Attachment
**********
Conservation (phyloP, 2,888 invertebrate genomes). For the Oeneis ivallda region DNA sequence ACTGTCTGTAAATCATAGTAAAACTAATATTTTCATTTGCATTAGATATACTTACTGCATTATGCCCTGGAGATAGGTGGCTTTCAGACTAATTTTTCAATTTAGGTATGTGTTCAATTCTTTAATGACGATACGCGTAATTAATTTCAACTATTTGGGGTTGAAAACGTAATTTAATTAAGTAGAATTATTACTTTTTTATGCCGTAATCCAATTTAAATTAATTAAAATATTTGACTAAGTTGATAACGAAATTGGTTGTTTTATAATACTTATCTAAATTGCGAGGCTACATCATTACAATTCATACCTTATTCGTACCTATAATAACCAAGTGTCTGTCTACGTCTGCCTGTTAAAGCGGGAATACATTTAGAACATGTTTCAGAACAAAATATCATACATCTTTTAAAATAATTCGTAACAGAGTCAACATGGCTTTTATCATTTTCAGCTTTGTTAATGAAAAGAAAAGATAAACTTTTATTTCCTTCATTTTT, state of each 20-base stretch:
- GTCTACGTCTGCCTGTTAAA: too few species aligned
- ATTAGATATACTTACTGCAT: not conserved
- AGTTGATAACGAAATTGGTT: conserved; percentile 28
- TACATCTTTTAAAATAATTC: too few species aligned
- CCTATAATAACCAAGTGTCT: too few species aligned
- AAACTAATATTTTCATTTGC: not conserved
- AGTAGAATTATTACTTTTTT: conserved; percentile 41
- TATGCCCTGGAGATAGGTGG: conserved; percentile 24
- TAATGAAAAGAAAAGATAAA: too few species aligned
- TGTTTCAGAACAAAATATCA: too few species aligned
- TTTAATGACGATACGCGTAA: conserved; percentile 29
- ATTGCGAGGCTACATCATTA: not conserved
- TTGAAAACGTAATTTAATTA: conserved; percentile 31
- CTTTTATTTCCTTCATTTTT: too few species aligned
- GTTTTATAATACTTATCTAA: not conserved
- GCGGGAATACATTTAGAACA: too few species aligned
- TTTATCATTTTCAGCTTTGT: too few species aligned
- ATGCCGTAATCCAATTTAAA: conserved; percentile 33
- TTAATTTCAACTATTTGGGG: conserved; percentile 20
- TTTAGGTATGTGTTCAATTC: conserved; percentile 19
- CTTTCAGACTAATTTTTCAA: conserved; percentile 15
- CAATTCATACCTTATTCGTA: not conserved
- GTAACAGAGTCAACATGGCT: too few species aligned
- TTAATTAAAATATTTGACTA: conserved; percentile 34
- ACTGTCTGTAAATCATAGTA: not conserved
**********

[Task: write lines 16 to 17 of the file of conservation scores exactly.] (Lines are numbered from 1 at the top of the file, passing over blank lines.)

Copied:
- GTTTTATAATACTTATCTAA: not conserved
- GCGGGAATACATTTAGAACA: too few species aligned